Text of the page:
For many aspiring actors, getting a job as a TV or film extra is often seen as a first step towards breaking into the industry. While it may not be the glamorous lead role that many dream of, being a background artist can offer valuable experience, exposure to the industry and the chance to work alongside established actors and crew members. However, what many extras don’t realise is that it can also occasionally (let’s be realistic) be a stepping stone to something more. In the UK, there are several stories of background artists who went on to have a speaking part in the same TV show or movie, and it’s a testament to their hard work, talent, and dedication to their craft.
One of the most well-known examples is Jane Slaughter, who played the role of Tracey in the long-running BBC soap opera EastEnders. Slaughter had been working as a TV extra for several years, appearing in various shows and films, including The Bill and Bridget Jones’s Diary, before landing a non-speaking role in EastEnders. Tracey, the silent barmaid of the Queen Vic, became a fan favourite despite her lack of dialogue, and Slaughter’s natural talent for physical comedy and facial expressions were widely praised.
After several years of playing the silent barmaid, Slaughter was eventually given speaking parts in the show, and her character’s personality and backstory were developed. Tracey’s first speaking line was “Two teas, love?” in a scene with Peggy Mitchell, played by Barbara Windsor, and it was a pivotal moment for the character and the actress. From that point on, Slaughter had a more prominent role in the show, with Tracey becoming a more fleshed-out character and a fixture of the EastEnders’ cast. Slaughter’s portrayal of Tracey earned her a loyal fan base and even a nomination for the “Best Newcomer” award at the National Television Awards in 2004.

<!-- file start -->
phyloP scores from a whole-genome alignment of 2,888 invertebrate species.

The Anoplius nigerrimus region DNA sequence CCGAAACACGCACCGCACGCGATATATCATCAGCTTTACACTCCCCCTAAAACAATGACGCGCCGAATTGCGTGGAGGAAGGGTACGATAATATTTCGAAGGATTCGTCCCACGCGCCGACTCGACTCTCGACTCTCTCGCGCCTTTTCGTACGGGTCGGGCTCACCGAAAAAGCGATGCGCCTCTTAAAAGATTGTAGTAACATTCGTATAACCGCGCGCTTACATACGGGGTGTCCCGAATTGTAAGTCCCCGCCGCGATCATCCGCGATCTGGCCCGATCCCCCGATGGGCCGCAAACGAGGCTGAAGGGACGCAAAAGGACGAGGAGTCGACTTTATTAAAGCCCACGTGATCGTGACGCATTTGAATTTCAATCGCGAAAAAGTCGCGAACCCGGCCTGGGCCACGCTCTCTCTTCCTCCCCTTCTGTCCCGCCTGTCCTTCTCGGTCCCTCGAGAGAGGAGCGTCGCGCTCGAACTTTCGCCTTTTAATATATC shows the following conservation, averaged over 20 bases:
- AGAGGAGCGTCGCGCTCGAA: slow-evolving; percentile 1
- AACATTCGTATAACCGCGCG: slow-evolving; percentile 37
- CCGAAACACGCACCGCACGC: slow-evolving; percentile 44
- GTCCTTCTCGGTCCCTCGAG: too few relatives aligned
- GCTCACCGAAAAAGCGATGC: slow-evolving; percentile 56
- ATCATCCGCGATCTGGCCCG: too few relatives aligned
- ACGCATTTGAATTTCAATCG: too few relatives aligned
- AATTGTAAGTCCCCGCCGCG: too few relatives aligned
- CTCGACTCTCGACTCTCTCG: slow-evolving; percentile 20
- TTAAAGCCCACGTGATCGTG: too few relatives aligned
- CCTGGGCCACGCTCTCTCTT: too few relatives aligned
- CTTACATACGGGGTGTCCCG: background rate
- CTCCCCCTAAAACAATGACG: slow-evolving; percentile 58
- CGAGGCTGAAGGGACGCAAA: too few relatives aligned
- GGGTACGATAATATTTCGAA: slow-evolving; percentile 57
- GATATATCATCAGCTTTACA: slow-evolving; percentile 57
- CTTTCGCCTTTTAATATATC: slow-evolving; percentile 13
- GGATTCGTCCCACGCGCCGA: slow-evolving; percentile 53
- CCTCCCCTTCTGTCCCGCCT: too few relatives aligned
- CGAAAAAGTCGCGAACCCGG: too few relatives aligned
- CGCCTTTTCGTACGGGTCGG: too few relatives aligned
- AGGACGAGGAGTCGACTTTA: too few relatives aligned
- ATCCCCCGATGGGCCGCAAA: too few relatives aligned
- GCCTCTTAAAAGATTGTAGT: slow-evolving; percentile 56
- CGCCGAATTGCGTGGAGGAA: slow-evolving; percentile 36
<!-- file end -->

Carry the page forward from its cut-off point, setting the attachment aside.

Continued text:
EastEnders runs a very tight ship, with many extras in the “Square” and the studio and a busy schedule every filing day, so there is a lot of good fortune involved in being “spotted” in an environment like that, especially where background artists tend not to interact with most of the crew who might make such a decision.
Slaughter’s story is a testament to the fact that persistence, hard work, and talent can pay off in the entertainment industry. While her journey from extra to speaking role was a long one, her dedication and ability to make the most of her limited screen time eventually led to her becoming a beloved character and a regular on one of the UK’s most popular TV shows.
Another example is Andrew Ellis, who appeared as an extra in the British film This Is England. Ellis played the role of Gadget, one of the gang members in the film, and his performance was so impressive that he was later asked to audition for a leading role in the follow-up TV series, This Is England ’86. He landed the part of Gadget again, but this time with a significant increase in screen time and dialogue. Since then, Ellis has gone on to have a successful acting career, with roles in shows such as Hollyoaks and The Moorside.
And one extra (ha!) actor who started as an extra and went on to bigger things is Jamie Sives. Sives played the character of Jory Cassel in the first season of Game of Thrones, but before that, he had appeared as a background artist in several TV shows and films, including Braveheart and The Bill. Sives’ performance as Jory was praised by both fans and critics alike, and he later went on to secure roles in other high-profile productions, such as the TV series Frontier and the film Maleficent.
These are just a few examples of extras who have successfully made the transition to speaking roles, but there are countless others out there who have done the same. It’s important to remember that becoming a successful actor takes time, patience, and dedication, and starting as a background artist can be an excellent way to gain valuable experience and exposure. If you’re an aspiring actor, don’t be discouraged if your first few roles are small or non-speaking parts – it could be the beginning of something great.
So, to sum up, the journey from extra to actor is not an easy one, but it is possible. Jane Slaughter, Andrew Ellis, Jamie Sives and many others have proven that with hard work, talent, and a bit of luck, a background artist can become a leading actor. So, if you’re an extra with big dreams, keep pushing and don’t give up – you never know where your next role could take you.